Black Poplar - Species Action Plan

Ref L/S1 Local Species Action Plan 1
Plan Author: Gerry Barnes (Norfolk County Council)
Plan Leader: Norfolk County Council
Stage: Version 1 February 2004
Final Version September 2005

Action Plan Summary

Current Status

National Status

  • There are an estimated 7,000 native black poplars in Britain, chiefly occurring south of a line from the Mersey to the Wash. Many of these are believed to be genetic clones, so there are probably considerably fewer distinct genotypes. The tree has strongholds in Shropshire, Cheshire, the Vale of Aylesbury and Suffolk. The vast majority of the trees have reached maturity and there has been very little planting of new trees until recently. Female trees are particularly rare, with an estimated 400 nationally. Seed germination is restricted to the unvegetated banks and bars of low intervention river systems. Britain's well-managed rivers have lacked suitable habitats for centuries. Consequently, the current population reflects former planting preferences rather than any natural distribution pattern, and it is not surprising that genetic diversity is low. Hybrid crosses of the European black poplar (Populus nigra ssp typica) and the American cottonwood (Populus deltoides) have been extensively planted in place of the native tree over the last 200 years. There has been much mis-identification of hybrids as natives and vice versa.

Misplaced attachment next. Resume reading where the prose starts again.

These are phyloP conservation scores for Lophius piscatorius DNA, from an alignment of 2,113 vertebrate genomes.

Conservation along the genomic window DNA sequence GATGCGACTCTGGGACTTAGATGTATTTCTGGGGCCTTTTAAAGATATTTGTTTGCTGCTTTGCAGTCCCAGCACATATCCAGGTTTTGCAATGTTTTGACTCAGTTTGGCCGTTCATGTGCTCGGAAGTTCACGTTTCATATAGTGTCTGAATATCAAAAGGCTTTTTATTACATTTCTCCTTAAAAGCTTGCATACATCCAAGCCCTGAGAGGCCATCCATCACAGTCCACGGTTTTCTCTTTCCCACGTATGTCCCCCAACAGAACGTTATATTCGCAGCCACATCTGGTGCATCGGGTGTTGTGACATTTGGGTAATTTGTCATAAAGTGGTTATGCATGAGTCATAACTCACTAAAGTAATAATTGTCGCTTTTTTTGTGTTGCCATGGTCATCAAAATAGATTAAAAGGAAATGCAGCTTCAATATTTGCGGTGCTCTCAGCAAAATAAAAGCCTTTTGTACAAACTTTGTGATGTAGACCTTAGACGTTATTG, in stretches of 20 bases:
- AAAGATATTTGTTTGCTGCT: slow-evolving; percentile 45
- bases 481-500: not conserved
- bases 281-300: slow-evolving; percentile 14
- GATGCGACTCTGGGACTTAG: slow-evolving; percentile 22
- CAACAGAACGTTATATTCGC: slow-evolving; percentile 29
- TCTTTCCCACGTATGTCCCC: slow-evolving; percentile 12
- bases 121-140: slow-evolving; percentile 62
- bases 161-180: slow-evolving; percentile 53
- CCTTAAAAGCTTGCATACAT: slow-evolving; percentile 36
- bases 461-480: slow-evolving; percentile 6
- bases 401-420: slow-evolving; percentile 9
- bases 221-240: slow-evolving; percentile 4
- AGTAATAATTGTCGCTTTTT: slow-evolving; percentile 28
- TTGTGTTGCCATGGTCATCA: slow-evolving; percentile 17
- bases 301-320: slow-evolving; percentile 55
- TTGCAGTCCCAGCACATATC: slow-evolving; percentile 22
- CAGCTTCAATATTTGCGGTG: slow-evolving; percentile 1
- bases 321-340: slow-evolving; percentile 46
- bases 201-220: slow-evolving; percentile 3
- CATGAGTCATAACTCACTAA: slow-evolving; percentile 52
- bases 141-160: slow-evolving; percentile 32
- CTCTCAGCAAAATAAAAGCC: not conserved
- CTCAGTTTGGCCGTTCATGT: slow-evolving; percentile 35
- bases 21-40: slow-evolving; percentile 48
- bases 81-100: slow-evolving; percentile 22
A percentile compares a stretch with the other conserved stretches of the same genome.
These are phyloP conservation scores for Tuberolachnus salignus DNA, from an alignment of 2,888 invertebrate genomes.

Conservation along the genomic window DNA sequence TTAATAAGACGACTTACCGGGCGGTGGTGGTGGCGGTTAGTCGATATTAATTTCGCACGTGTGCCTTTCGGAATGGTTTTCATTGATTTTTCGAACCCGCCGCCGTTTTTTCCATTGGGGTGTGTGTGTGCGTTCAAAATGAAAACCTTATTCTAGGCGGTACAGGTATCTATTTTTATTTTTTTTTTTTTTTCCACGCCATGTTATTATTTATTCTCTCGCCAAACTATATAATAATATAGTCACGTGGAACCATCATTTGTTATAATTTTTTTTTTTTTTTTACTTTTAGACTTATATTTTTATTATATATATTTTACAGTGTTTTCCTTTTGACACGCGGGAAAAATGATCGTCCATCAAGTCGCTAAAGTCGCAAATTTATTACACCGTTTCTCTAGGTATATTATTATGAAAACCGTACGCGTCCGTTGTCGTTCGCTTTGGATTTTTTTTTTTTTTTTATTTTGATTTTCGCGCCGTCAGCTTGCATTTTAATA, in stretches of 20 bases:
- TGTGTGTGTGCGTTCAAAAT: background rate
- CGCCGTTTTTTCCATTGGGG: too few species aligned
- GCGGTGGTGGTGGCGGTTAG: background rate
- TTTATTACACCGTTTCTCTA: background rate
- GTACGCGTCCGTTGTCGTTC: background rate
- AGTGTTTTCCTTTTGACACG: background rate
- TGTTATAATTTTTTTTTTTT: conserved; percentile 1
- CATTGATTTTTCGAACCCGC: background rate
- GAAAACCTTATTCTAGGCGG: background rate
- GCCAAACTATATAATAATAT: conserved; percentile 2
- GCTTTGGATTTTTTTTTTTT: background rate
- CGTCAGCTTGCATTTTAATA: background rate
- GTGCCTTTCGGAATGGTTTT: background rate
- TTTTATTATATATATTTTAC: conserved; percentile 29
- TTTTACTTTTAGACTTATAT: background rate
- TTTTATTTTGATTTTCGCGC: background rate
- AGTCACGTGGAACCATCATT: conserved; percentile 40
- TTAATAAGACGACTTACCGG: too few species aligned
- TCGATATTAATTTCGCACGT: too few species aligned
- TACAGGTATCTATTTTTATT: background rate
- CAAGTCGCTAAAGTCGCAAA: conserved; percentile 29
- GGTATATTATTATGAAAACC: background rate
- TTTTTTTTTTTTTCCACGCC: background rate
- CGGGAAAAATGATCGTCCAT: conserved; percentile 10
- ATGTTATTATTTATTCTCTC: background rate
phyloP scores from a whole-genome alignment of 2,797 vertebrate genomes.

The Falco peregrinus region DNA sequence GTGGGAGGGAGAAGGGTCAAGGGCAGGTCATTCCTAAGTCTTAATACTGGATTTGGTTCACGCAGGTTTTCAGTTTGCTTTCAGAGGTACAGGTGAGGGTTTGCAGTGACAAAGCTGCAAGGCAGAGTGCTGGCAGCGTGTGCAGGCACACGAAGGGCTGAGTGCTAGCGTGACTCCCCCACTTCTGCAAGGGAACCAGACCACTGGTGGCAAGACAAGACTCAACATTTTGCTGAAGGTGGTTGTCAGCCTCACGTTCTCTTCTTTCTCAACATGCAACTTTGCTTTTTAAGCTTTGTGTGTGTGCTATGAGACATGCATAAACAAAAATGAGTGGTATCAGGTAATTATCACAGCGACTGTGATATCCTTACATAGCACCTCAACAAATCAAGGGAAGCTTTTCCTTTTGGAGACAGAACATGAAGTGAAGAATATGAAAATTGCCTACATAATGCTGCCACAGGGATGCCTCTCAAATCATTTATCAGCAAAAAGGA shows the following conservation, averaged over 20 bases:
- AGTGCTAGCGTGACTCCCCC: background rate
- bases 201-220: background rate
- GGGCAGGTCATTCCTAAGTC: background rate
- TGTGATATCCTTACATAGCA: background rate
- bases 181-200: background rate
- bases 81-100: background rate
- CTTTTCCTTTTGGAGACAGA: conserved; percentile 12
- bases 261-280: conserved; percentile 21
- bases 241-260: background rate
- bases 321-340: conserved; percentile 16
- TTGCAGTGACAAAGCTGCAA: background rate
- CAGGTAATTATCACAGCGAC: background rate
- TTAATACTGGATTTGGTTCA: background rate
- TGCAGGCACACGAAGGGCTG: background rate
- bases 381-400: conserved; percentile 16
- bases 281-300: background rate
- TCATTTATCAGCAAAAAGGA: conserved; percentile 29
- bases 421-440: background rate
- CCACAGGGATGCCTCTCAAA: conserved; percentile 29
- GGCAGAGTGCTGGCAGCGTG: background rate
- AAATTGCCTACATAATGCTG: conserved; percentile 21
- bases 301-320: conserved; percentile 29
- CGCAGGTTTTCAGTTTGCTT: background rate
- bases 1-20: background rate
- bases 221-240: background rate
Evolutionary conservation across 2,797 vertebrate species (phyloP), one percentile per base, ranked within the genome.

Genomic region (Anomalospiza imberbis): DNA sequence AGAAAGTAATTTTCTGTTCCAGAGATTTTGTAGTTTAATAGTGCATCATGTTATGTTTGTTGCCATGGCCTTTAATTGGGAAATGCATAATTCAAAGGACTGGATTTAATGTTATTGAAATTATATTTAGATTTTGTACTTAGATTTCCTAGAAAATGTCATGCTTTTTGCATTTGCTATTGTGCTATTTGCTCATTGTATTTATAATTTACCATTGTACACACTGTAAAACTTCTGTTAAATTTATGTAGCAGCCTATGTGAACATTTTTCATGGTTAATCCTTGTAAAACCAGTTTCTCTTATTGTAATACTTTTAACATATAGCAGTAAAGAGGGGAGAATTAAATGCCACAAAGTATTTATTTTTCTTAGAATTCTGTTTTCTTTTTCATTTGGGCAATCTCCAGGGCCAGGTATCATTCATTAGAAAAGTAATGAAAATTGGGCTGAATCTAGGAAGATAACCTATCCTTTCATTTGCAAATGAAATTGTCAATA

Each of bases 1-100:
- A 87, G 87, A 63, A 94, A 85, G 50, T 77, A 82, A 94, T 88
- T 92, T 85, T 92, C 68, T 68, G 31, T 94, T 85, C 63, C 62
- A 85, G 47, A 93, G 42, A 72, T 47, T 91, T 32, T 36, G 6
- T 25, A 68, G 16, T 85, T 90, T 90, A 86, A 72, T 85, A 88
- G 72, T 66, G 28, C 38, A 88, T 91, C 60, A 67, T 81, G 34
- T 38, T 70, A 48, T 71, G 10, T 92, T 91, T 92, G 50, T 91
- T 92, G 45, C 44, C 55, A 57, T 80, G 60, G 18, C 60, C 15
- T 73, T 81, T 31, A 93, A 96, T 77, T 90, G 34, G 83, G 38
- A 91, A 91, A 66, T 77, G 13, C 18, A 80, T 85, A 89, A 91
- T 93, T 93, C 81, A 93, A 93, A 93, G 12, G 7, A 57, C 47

Norfolk Status

  • Formerly more common in Norfolk, now approximately 70 mature trees survive. Of these, just one is female. Many trees are in poor condition and mortality rates are high, with about a third of all the trees ever recorded now gone. There are known to be some young and medium aged trees but distinguishing them from hybrids can be difficult. Some young trees supplied from nurseries as native have turned out to be hybrids. Much of the new planting has not been recorded in terms of site or source.


  • Poplar pollen is seldom recorded in the pollen record because of its susceptibility to decay.
  • Fourteenth century records from the Norfolk-Suffolk border record black poplar growing on the margins of the Breckland Fens. Tusser in his 1573 poem "The Owl and the Nightingale" records how black poplar was often pollarded "lop poplar and sallow, elme and prie".
  • Black poplar appears always to have been a tree of hedges and open spaces. It has apparently never been a woodland tree.


  • Section 13 of the Wildlife and Countryside Act 1981, as amended, prohibits the unauthorised uprooting of any wild plant species. Black poplars are not on Schedule 8 of the Act (those protected from any picking, uprooting or destruction) and only benefit from the general protection mentioned above.
  • Some trees may be protected using Tree Preservation Orders under the Town and Country Planning (Trees) Regulations 1999. These are normally only served where it is known that a tree is under threat from felling. Some trees may lie within Conservation Areas associated with villages and flood meadows and would be afforded some protection. A felling licence (Forestry Act 1967) may be required if a landowner wished to fell a number of trees.